And yes, the food at Google’s new New York offices is just as good as Mountain View’s.
Regarding Tuesday’s post, You can read more about (and of) The Influencing Machine on Slate today. Check it out.
Finally, regarding Monday’s post, yes there is a comics writer named Stuart Moore, but no, this is a different guy.
Have a great weekend!
The Influencing Machine
I’ve been dying for an excuse to plug The Influencing Machine by Brooke Gladstone and Josh Neufeld, since I read an advance copy several weeks ago, and this PW article oughtta fit the bill (though I’m a little embarrassed to be once again linking to an article that turns around and plugs me back at one point =•_•=).
The Influencing Machine is one of the best non-fiction comics I’ve read. I’m a long-time listener/reader of both Gladstone and Neufeld, and their work dovetails beautifully here as they tackle the important and timely issues of media evolution and influence.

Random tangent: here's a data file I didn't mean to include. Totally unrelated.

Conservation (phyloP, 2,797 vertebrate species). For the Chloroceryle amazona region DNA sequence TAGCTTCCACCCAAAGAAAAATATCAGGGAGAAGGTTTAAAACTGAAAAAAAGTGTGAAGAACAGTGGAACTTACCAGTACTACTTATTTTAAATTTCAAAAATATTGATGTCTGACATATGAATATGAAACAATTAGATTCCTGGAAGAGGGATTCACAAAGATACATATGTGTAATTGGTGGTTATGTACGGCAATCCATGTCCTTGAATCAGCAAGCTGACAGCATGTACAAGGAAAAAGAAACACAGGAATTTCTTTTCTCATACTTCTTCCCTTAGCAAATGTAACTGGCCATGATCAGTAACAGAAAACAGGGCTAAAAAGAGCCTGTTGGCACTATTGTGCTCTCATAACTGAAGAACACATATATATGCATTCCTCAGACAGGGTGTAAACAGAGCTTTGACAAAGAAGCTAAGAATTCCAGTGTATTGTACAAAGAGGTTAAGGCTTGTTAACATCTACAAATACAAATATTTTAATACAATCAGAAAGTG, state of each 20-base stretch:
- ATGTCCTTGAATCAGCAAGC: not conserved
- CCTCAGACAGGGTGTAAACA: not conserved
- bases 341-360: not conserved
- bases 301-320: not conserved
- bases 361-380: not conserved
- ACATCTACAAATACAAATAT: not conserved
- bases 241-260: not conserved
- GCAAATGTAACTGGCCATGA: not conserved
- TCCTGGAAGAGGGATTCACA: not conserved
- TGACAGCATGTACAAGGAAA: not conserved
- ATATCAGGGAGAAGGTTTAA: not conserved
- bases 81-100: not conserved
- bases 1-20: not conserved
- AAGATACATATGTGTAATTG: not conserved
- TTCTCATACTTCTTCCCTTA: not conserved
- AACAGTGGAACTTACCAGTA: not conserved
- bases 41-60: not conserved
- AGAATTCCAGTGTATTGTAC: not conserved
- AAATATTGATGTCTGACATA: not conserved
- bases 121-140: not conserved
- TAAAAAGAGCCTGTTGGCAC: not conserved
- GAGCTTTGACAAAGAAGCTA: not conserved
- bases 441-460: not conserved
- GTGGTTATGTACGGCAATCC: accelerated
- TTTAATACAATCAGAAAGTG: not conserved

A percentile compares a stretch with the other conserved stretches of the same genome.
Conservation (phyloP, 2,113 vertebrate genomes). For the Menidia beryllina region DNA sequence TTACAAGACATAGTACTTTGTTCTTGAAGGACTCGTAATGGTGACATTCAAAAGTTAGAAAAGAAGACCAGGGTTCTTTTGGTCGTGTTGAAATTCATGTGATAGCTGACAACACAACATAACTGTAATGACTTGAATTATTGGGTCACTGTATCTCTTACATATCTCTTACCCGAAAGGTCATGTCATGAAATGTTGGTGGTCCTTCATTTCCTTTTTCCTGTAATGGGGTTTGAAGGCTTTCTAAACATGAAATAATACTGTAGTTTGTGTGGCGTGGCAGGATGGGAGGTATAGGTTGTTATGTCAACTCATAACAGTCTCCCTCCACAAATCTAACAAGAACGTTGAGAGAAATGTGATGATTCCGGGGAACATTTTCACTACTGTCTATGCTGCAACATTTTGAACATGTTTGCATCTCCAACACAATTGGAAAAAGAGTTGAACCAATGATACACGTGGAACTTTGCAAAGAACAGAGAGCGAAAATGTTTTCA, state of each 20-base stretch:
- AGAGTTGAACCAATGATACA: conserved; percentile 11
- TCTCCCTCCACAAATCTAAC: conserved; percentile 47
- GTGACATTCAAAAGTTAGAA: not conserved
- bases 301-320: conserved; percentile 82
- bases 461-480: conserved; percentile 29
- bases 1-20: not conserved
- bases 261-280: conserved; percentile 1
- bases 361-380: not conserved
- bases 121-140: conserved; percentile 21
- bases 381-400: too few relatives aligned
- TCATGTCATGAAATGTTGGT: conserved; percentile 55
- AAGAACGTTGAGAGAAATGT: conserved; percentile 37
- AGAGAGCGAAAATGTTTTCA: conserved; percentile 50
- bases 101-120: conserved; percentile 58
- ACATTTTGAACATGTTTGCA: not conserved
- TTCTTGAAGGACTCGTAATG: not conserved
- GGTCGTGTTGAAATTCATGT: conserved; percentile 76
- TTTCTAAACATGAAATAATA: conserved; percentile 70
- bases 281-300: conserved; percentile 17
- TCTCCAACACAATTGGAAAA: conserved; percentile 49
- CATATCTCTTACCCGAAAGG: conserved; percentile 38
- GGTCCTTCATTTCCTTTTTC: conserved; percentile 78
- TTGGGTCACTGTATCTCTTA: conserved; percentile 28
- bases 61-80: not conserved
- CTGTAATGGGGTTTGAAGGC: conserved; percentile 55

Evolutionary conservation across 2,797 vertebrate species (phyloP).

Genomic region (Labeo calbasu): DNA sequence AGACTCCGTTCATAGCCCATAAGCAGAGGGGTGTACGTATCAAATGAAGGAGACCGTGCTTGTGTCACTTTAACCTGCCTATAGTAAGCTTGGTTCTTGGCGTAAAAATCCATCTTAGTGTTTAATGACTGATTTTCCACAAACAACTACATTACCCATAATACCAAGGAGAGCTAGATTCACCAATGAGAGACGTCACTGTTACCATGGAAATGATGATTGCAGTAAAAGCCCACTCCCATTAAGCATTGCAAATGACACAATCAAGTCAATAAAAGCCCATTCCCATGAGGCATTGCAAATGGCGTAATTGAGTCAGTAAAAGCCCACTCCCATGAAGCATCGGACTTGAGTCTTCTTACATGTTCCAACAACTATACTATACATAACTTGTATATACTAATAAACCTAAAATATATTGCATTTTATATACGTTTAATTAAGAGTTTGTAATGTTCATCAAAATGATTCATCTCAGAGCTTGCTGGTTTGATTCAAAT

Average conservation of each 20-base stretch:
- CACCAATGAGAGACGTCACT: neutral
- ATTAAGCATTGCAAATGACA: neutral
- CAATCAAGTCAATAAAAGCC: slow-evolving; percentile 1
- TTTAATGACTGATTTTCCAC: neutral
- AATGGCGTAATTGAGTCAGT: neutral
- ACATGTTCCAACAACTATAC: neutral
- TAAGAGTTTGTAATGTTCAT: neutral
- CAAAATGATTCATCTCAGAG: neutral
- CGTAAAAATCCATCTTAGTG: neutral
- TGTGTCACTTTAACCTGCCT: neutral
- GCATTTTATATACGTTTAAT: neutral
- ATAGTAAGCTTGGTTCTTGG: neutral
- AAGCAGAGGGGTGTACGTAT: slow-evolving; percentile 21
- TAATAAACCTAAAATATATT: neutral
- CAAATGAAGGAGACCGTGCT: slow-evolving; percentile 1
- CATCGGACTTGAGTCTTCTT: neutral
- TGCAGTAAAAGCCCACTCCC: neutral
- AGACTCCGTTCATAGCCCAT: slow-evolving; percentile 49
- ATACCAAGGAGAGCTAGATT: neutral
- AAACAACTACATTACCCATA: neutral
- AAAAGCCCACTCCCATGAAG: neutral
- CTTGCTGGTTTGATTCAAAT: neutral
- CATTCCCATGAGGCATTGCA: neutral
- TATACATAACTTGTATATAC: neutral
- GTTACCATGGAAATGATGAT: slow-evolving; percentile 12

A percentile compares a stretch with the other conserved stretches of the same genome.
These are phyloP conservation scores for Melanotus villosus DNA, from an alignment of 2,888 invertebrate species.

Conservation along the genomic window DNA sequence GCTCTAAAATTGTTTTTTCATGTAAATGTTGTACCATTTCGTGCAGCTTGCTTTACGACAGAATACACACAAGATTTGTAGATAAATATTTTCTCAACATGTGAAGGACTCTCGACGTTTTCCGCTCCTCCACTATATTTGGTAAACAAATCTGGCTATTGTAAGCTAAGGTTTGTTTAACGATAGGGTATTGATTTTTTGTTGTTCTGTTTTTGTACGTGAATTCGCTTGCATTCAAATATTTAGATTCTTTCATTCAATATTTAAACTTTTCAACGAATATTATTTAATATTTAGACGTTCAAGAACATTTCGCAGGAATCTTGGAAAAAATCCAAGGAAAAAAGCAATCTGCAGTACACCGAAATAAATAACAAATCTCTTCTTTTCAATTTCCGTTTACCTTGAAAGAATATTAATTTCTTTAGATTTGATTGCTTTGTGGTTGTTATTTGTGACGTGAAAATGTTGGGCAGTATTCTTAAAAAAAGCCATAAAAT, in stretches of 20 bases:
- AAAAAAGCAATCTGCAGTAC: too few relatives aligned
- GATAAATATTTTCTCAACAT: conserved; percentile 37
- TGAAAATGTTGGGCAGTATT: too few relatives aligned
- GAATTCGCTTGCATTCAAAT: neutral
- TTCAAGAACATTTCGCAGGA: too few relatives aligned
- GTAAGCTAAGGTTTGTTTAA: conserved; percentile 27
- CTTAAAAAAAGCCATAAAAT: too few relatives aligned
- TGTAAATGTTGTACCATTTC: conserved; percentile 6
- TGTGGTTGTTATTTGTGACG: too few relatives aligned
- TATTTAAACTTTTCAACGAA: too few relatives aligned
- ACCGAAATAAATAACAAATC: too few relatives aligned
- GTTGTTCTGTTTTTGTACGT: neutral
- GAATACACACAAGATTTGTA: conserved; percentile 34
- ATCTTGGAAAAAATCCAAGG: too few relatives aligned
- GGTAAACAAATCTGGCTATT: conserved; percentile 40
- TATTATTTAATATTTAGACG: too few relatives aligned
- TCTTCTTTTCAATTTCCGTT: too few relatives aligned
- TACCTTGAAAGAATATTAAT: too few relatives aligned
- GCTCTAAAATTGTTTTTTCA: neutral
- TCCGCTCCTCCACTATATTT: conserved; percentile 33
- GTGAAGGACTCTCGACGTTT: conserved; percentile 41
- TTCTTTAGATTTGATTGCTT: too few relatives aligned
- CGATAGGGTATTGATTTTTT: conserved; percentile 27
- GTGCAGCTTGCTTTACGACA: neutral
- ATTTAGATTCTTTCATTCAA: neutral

Gladstone’s work for NPR’s On the Media has always been top-notch. Her probing, far-reaching editorials for that show set the tone for The Influencing Machine. This is an ambitious book, and it delivers. I’m delighted that she chose comics (and Neufeld!) to help hammer these vital issues into our minds.
I strongly recommend both the book and, if you haven’t heard it before, the show.
Friday Odds and Ends
Congratulations to all the Eisner Nominees this year. It was especially gratifying to see our old friend Barry Deutsch snag a nomination in the “Best Publication for Teens” category for his wonderful Hereville.
That it’s a tough category (Smile alone would make it one) is even more gratifying. Wouldn’t have a been a tough category at all just a few short years ago.